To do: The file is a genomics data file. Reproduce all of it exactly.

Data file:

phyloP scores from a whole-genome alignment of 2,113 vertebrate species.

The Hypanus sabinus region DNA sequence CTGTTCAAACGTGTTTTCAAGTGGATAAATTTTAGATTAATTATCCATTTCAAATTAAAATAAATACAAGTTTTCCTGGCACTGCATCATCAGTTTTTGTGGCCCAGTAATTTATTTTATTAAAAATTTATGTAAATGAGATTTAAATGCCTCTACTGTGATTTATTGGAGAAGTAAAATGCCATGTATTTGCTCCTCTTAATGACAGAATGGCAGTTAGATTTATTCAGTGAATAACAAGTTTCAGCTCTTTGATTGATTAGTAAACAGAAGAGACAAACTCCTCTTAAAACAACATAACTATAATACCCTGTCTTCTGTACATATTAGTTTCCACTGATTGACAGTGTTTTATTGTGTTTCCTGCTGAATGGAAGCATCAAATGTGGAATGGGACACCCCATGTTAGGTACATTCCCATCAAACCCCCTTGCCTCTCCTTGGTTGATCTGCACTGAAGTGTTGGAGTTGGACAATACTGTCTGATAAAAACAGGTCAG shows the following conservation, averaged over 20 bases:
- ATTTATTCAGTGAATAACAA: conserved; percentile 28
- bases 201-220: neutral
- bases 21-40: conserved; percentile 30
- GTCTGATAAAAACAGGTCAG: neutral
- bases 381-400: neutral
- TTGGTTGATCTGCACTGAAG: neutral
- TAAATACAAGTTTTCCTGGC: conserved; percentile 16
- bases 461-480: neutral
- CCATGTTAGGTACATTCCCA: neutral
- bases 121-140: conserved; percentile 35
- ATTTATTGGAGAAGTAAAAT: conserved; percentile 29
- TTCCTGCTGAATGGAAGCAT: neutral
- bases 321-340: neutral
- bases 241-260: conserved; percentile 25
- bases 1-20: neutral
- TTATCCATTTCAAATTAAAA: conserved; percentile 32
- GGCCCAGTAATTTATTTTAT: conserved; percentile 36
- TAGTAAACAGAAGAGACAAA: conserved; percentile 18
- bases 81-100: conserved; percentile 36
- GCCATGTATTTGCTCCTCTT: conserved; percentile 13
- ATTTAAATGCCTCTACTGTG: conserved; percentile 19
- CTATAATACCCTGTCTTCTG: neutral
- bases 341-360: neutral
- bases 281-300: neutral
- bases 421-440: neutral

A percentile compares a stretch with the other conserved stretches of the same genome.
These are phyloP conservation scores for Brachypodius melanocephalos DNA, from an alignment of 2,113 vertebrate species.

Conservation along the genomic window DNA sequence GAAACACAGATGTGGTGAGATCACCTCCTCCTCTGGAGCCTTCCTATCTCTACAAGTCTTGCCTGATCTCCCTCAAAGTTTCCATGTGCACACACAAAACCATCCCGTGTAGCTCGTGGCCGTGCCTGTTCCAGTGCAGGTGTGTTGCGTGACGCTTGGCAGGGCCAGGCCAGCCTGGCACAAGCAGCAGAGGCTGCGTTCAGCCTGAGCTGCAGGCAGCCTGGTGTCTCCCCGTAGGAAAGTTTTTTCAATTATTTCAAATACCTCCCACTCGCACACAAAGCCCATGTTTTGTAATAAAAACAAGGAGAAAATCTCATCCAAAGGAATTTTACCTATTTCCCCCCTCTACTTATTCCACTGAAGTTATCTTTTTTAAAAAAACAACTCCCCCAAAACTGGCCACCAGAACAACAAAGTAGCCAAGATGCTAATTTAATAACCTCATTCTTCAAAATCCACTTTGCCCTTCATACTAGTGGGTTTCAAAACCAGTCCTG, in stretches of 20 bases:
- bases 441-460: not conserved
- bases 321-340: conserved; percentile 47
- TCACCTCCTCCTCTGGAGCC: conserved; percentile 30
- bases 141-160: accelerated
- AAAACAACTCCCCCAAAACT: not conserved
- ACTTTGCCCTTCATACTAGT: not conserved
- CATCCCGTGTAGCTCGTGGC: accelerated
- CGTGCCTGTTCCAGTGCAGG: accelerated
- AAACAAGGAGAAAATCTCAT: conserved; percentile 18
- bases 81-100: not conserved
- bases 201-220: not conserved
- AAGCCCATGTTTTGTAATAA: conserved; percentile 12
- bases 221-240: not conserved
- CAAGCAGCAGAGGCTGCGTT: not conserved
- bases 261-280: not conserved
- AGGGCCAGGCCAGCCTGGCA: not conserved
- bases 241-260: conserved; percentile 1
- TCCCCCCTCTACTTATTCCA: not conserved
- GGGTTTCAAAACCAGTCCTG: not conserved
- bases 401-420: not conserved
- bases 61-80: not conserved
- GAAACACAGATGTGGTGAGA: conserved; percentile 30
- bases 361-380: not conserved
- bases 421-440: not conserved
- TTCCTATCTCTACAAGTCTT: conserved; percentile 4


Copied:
phyloP scores from a whole-genome alignment of 2,113 vertebrate species.

The Hypanus sabinus region DNA sequence CTGTTCAAACGTGTTTTCAAGTGGATAAATTTTAGATTAATTATCCATTTCAAATTAAAATAAATACAAGTTTTCCTGGCACTGCATCATCAGTTTTTGTGGCCCAGTAATTTATTTTATTAAAAATTTATGTAAATGAGATTTAAATGCCTCTACTGTGATTTATTGGAGAAGTAAAATGCCATGTATTTGCTCCTCTTAATGACAGAATGGCAGTTAGATTTATTCAGTGAATAACAAGTTTCAGCTCTTTGATTGATTAGTAAACAGAAGAGACAAACTCCTCTTAAAACAACATAACTATAATACCCTGTCTTCTGTACATATTAGTTTCCACTGATTGACAGTGTTTTATTGTGTTTCCTGCTGAATGGAAGCATCAAATGTGGAATGGGACACCCCATGTTAGGTACATTCCCATCAAACCCCCTTGCCTCTCCTTGGTTGATCTGCACTGAAGTGTTGGAGTTGGACAATACTGTCTGATAAAAACAGGTCAG shows the following conservation, averaged over 20 bases:
- ATTTATTCAGTGAATAACAA: conserved; percentile 28
- bases 201-220: neutral
- bases 21-40: conserved; percentile 30
- GTCTGATAAAAACAGGTCAG: neutral
- bases 381-400: neutral
- TTGGTTGATCTGCACTGAAG: neutral
- TAAATACAAGTTTTCCTGGC: conserved; percentile 16
- bases 461-480: neutral
- CCATGTTAGGTACATTCCCA: neutral
- bases 121-140: conserved; percentile 35
- ATTTATTGGAGAAGTAAAAT: conserved; percentile 29
- TTCCTGCTGAATGGAAGCAT: neutral
- bases 321-340: neutral
- bases 241-260: conserved; percentile 25
- bases 1-20: neutral
- TTATCCATTTCAAATTAAAA: conserved; percentile 32
- GGCCCAGTAATTTATTTTAT: conserved; percentile 36
- TAGTAAACAGAAGAGACAAA: conserved; percentile 18
- bases 81-100: conserved; percentile 36
- GCCATGTATTTGCTCCTCTT: conserved; percentile 13
- ATTTAAATGCCTCTACTGTG: conserved; percentile 19
- CTATAATACCCTGTCTTCTG: neutral
- bases 341-360: neutral
- bases 281-300: neutral
- bases 421-440: neutral

A percentile compares a stretch with the other conserved stretches of the same genome.
These are phyloP conservation scores for Brachypodius melanocephalos DNA, from an alignment of 2,113 vertebrate species.

Conservation along the genomic window DNA sequence GAAACACAGATGTGGTGAGATCACCTCCTCCTCTGGAGCCTTCCTATCTCTACAAGTCTTGCCTGATCTCCCTCAAAGTTTCCATGTGCACACACAAAACCATCCCGTGTAGCTCGTGGCCGTGCCTGTTCCAGTGCAGGTGTGTTGCGTGACGCTTGGCAGGGCCAGGCCAGCCTGGCACAAGCAGCAGAGGCTGCGTTCAGCCTGAGCTGCAGGCAGCCTGGTGTCTCCCCGTAGGAAAGTTTTTTCAATTATTTCAAATACCTCCCACTCGCACACAAAGCCCATGTTTTGTAATAAAAACAAGGAGAAAATCTCATCCAAAGGAATTTTACCTATTTCCCCCCTCTACTTATTCCACTGAAGTTATCTTTTTTAAAAAAACAACTCCCCCAAAACTGGCCACCAGAACAACAAAGTAGCCAAGATGCTAATTTAATAACCTCATTCTTCAAAATCCACTTTGCCCTTCATACTAGTGGGTTTCAAAACCAGTCCTG, in stretches of 20 bases:
- bases 441-460: not conserved
- bases 321-340: conserved; percentile 47
- TCACCTCCTCCTCTGGAGCC: conserved; percentile 30
- bases 141-160: accelerated
- AAAACAACTCCCCCAAAACT: not conserved
- ACTTTGCCCTTCATACTAGT: not conserved
- CATCCCGTGTAGCTCGTGGC: accelerated
- CGTGCCTGTTCCAGTGCAGG: accelerated
- AAACAAGGAGAAAATCTCAT: conserved; percentile 18
- bases 81-100: not conserved
- bases 201-220: not conserved
- AAGCCCATGTTTTGTAATAA: conserved; percentile 12
- bases 221-240: not conserved
- CAAGCAGCAGAGGCTGCGTT: not conserved
- bases 261-280: not conserved
- AGGGCCAGGCCAGCCTGGCA: not conserved
- bases 241-260: conserved; percentile 1
- TCCCCCCTCTACTTATTCCA: not conserved
- GGGTTTCAAAACCAGTCCTG: not conserved
- bases 401-420: not conserved
- bases 61-80: not conserved
- GAAACACAGATGTGGTGAGA: conserved; percentile 30
- bases 361-380: not conserved
- bases 421-440: not conserved
- TTCCTATCTCTACAAGTCTT: conserved; percentile 4